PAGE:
Ideally, the woman will have been resistance training for years prior to menopause because it’s quite hard to rebuild bone density and muscle postmenopause, but that doesn’t mean it can’t happen. Muscle is much easier to maintain, so the more muscle tissue a woman has going into menopause, the more protected she will be against metabolic syndrome/insulin resistance. 

During the perimenopause transition, it’s very important to either start or keep maintaining regular exercise habits; again, mainly resistance training and as much low-grade activity, like brisk walking, as possible. 

It’s even more important that women continue resistance training postmenopause. 

Resistance training may help with symptoms of perimenopause, including mood swings and hot flashes. Several studies have shown a reduction in those symptoms with regular exercise.

Endurance or cardio is also good, but it shouldn’t be the sole methodology as it won’t have the same bone mineral or muscle-building benefits.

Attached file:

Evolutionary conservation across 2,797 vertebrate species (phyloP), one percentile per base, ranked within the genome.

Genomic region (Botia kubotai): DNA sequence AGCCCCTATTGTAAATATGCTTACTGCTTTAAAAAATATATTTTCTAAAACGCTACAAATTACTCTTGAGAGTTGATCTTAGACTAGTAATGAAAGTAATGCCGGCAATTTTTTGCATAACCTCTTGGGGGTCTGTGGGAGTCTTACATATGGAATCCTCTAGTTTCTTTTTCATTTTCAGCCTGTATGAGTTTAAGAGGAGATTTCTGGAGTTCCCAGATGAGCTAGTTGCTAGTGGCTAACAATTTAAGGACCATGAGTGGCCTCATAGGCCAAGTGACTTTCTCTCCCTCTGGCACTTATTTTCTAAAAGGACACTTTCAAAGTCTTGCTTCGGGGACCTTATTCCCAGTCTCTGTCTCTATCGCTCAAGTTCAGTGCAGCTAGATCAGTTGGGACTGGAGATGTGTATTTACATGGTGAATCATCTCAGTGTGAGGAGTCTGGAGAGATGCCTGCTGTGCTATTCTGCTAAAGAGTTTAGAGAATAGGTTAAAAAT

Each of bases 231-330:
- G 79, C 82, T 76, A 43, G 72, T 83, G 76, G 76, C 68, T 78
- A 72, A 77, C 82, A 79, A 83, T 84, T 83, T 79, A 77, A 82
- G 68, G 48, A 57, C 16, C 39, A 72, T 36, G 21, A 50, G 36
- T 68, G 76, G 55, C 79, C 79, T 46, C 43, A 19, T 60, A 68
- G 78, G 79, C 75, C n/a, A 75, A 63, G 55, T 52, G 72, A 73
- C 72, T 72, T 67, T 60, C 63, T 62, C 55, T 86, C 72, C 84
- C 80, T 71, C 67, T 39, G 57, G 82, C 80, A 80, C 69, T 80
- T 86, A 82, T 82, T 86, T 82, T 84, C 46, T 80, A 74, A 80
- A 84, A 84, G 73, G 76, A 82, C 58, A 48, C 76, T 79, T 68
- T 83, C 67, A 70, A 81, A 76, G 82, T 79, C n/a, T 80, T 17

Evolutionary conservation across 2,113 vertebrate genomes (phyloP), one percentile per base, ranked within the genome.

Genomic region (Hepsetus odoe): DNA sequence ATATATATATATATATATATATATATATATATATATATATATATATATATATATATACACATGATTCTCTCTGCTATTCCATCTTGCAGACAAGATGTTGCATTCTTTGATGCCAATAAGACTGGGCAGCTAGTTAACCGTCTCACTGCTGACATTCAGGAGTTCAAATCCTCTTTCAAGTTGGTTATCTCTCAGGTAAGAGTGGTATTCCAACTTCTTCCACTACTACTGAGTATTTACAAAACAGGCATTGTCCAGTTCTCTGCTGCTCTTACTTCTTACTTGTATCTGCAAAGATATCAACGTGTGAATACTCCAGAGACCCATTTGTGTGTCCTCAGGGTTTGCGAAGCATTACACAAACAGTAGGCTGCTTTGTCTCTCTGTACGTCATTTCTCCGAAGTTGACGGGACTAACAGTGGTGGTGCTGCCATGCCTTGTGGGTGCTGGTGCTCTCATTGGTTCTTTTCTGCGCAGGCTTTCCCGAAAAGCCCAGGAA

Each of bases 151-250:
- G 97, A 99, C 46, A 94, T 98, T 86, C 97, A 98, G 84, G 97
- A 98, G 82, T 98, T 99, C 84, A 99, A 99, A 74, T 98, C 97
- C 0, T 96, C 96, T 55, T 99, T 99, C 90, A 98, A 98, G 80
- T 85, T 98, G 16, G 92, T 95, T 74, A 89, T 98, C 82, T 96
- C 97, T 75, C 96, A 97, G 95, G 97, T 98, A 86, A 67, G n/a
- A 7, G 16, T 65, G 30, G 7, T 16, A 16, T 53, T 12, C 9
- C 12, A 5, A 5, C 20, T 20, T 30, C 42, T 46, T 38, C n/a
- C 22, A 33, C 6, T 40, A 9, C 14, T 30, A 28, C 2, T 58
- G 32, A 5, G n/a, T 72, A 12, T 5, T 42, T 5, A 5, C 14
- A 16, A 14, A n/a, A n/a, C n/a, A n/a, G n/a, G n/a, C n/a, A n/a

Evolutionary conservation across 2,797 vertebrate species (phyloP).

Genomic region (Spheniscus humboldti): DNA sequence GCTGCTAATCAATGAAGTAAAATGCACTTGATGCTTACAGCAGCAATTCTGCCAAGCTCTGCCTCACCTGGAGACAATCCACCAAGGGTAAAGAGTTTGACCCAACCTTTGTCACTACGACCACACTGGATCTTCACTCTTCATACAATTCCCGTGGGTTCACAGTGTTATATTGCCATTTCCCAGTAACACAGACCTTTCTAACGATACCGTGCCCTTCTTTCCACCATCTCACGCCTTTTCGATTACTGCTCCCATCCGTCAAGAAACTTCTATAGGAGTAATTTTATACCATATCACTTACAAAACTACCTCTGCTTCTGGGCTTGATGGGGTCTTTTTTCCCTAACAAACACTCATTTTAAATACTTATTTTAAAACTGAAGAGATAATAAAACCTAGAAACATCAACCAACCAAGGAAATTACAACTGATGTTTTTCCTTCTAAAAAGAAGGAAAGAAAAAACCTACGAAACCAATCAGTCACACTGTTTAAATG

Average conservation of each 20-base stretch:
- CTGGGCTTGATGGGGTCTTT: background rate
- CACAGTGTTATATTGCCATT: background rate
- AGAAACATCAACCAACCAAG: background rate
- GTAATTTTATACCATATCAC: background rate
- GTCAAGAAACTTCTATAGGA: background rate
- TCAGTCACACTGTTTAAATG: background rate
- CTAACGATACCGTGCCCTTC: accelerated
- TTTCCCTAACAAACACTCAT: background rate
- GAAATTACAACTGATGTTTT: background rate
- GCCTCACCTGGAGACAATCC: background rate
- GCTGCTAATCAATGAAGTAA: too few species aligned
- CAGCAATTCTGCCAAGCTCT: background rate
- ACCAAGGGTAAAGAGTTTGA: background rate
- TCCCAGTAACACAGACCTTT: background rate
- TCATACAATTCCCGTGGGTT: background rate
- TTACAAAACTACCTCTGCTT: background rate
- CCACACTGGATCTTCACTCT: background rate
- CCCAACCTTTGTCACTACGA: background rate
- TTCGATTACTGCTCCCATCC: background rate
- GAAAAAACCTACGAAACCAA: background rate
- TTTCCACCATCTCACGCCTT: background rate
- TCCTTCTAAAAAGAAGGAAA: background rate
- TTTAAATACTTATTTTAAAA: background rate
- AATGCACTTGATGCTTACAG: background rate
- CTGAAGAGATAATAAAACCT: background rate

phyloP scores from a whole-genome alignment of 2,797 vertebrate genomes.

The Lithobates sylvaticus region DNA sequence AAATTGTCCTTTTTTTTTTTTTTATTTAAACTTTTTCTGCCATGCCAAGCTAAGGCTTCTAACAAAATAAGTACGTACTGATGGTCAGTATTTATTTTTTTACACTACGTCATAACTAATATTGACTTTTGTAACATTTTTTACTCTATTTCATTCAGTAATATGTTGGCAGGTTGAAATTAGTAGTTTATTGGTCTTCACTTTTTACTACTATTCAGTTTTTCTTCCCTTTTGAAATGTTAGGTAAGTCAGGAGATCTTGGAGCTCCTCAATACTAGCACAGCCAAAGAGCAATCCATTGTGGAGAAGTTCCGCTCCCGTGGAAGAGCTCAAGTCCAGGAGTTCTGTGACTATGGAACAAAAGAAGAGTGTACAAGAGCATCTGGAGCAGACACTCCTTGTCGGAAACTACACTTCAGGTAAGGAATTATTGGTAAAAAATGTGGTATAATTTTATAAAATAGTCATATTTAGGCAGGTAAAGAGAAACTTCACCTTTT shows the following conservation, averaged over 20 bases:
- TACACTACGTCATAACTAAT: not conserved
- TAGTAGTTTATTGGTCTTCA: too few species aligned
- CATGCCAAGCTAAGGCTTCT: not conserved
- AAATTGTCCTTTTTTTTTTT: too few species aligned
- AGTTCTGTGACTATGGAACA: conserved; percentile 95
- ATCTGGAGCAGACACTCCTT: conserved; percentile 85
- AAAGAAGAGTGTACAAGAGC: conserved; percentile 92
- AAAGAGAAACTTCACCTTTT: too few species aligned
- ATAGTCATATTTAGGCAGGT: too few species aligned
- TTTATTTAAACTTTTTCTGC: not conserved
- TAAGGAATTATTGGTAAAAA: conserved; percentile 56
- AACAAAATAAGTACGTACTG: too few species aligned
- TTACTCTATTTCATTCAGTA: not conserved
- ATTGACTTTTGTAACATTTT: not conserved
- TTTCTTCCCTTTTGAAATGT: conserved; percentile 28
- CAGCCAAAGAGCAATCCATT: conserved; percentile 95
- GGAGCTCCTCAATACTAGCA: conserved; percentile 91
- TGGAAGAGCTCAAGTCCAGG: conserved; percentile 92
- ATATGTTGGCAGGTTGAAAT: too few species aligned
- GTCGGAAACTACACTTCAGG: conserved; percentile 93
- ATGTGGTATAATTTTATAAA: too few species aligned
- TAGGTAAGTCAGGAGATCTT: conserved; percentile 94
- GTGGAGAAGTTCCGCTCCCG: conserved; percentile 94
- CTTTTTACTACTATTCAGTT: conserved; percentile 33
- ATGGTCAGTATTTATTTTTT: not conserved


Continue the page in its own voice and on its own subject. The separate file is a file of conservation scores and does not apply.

Maintain a Healthy Sleep Cycle

Many hormones and physiological processes ebb and flow throughout the day according to our circadian rhythms, and circadian rhythm disruption can result in significantly increased disease risk and lower quality of life and make it harder to transform the body. 

Given the drop in melatonin as we age, it’s even more important that postmenopausal women have good circadian hygiene so they can maintain their sleep/wake rhythm. 

Circadian hygiene includes:

  • As much sun exposure as possible within 30 minutes to an hour of waking up (ideally 15–45 minutes) to get reset your circadian rhythm for better sleep at night.
  • Eating meals during daylight hours and cutting off food intake 2–3 hours before bed. A small, healthy snack is fine if they struggle to sleep. 
  • Avoiding heavy exercise within a few hours before bed (ideally earlier in the day, but after work is fine if their schedule doesn’t permit).
  • Sleep hygiene practices like blue light-blocking glasses at night, a cold, pitch-black sleeping environment, and cutting off electronics before bed.